Certain Magical Acts
Author: Alice Notley
Publisher: Penguin Poets (2016)
Alice Notley has become one of the most highly regarded figures in American poetry, a master of the visionary mode acclaimed for genre-bending book-length poems of great ambition and adventurousness. Her newest work sets out to explore the world and its difficulties, from the recent economic crisis and climate change to the sorrow of violence and the disappointment of democracy or any other political system. Notley channels these themes in a mix of several longer poems—one is a kind of spy novella in which the author is discovered to be a secret agent of the dead, another an extended message found in a manuscript in a future defunct world—with some unique shorter pieces. Varying formally between long expansive lines, a mysteriously cohering sequence in meters reminiscent of ancient Latin, a narration with a postmodern broken surface, and the occasional sonnet, these are grand poems, inviting the reader to be grand enough to survive, spiritually, a planet's ruin.
“These are not poems of one world; they are poems of worlds within a world. Each world bears its own stories—‘story’ being a recurrent term and motif in the book. Among them are resonances of today’s dire events and dread conditions, darkening the spirit of the ‘I’ whose soliloquies register the facts and forms of the worlds, and assesses them. Notley muses in the spirit of Nietzsche but with her own glorious and inspired honesty. No book by Alice Notley is ever less than magnificent, and Certain Magical Acts is exactly that.”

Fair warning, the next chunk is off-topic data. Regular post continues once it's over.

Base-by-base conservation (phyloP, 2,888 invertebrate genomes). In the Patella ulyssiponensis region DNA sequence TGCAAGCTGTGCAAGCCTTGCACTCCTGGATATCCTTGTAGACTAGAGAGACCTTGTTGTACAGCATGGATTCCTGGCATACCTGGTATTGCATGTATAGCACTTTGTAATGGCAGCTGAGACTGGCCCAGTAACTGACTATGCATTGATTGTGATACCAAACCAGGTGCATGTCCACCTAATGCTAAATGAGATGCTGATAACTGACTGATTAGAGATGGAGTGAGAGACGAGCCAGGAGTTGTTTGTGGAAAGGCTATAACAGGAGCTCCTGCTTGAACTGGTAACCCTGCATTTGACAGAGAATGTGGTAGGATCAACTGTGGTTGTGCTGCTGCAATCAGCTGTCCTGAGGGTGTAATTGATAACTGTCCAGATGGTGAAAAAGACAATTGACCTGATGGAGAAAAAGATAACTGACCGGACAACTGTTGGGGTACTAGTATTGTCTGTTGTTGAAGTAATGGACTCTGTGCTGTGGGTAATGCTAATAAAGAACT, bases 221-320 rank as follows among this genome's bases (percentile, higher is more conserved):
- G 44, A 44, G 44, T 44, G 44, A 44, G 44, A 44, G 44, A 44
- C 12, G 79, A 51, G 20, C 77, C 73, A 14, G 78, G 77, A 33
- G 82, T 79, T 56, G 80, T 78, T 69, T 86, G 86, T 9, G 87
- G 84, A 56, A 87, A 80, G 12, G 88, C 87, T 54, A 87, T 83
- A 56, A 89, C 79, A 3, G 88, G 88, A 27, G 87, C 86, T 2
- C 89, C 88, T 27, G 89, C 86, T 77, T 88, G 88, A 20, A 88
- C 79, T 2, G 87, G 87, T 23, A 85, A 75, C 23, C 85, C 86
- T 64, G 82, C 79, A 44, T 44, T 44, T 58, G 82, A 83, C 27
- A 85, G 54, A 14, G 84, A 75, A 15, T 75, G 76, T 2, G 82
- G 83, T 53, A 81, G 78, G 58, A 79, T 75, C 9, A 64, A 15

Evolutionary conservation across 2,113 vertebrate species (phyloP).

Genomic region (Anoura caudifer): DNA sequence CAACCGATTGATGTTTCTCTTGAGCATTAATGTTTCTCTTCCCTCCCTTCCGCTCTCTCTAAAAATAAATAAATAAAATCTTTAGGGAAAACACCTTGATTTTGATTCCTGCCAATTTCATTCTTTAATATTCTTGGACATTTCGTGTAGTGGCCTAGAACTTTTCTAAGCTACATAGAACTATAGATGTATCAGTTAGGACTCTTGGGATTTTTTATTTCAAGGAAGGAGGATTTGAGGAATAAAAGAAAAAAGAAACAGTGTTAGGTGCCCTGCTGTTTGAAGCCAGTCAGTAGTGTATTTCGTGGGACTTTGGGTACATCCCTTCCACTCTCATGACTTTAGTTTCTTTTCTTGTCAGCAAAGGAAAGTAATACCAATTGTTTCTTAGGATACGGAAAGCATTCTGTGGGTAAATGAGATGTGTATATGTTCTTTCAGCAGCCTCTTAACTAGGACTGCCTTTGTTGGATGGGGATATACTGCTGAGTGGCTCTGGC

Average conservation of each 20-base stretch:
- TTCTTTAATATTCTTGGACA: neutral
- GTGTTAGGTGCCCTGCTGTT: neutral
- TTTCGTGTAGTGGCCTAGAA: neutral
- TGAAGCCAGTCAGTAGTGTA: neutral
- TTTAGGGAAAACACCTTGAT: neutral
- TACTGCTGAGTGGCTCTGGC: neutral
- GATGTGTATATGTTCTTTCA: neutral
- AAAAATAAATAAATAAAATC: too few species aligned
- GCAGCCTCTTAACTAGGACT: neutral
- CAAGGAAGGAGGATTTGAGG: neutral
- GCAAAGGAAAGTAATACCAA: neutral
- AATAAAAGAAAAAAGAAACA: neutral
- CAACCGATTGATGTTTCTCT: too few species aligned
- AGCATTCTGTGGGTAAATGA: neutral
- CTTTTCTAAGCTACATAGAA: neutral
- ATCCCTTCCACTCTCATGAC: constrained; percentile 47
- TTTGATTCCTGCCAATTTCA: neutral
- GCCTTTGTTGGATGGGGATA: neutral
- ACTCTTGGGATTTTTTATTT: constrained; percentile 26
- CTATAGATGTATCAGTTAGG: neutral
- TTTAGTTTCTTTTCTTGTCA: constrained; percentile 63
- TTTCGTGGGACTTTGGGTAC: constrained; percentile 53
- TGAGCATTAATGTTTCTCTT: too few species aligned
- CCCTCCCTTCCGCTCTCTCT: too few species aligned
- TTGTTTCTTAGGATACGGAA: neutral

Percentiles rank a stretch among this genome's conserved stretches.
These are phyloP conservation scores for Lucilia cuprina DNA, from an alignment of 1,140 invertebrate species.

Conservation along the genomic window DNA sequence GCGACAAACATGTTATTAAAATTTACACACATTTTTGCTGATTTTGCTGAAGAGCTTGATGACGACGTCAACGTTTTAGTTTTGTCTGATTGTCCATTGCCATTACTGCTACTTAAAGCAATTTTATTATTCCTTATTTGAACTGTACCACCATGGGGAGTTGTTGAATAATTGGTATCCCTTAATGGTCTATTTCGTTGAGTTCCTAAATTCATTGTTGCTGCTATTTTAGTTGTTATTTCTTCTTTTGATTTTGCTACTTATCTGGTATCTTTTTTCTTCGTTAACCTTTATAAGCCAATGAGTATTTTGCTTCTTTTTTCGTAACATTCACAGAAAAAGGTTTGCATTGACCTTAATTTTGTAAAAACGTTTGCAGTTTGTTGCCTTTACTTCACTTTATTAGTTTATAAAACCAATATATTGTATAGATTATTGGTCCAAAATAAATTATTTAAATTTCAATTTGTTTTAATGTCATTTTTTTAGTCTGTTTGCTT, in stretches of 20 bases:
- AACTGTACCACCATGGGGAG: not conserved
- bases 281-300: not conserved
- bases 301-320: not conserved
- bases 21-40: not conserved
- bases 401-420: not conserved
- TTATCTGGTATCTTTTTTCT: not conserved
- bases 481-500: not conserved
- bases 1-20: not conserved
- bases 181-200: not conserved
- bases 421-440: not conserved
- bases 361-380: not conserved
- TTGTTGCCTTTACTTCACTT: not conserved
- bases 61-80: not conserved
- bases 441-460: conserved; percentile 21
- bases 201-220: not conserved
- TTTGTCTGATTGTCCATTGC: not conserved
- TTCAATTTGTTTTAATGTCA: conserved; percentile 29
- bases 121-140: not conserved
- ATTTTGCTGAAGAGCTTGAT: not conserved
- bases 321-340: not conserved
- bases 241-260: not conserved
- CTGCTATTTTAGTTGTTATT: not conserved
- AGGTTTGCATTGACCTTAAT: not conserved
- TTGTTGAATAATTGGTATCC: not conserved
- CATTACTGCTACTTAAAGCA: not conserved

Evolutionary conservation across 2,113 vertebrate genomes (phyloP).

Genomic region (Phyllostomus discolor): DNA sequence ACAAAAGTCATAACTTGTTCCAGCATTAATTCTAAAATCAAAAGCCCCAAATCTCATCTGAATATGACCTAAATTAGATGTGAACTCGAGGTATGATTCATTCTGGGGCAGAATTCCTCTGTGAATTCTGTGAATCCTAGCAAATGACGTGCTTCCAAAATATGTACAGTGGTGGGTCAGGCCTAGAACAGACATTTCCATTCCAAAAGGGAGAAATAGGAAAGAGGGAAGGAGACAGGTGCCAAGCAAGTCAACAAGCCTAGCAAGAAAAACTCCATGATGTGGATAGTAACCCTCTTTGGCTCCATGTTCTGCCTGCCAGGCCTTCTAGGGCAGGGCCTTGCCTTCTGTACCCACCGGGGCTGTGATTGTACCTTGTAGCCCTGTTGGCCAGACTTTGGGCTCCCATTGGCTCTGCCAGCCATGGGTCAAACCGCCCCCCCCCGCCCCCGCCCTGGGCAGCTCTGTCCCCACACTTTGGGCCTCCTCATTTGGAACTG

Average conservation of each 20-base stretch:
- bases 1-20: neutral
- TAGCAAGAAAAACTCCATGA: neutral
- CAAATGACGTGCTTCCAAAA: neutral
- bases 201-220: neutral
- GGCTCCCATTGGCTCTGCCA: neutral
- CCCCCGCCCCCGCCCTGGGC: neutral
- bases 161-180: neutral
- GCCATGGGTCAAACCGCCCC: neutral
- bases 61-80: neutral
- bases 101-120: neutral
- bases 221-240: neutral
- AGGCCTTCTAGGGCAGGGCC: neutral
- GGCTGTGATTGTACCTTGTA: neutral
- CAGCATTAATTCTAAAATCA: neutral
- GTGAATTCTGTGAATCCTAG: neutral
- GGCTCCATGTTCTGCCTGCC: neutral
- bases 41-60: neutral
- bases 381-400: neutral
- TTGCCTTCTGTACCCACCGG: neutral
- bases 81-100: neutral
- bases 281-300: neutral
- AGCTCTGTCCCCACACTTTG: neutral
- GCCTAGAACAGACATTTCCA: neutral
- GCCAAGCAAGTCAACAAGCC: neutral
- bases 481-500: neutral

“Alice Notley made language surrender its deepest lie: that it matters. Making language do what it no longer has faith in, she restored its power. Language acquiesces to the authority of Notley's speech like a hypnotized leopard, a ferocious and devoted pet who sees itself only as an enactment of the poet's body, which is itself an enactment of a ‘body.’ Notley owns the magic of the luminous illusion of being here now in the place of enactments. Her work shatters, and always has, any expectation..”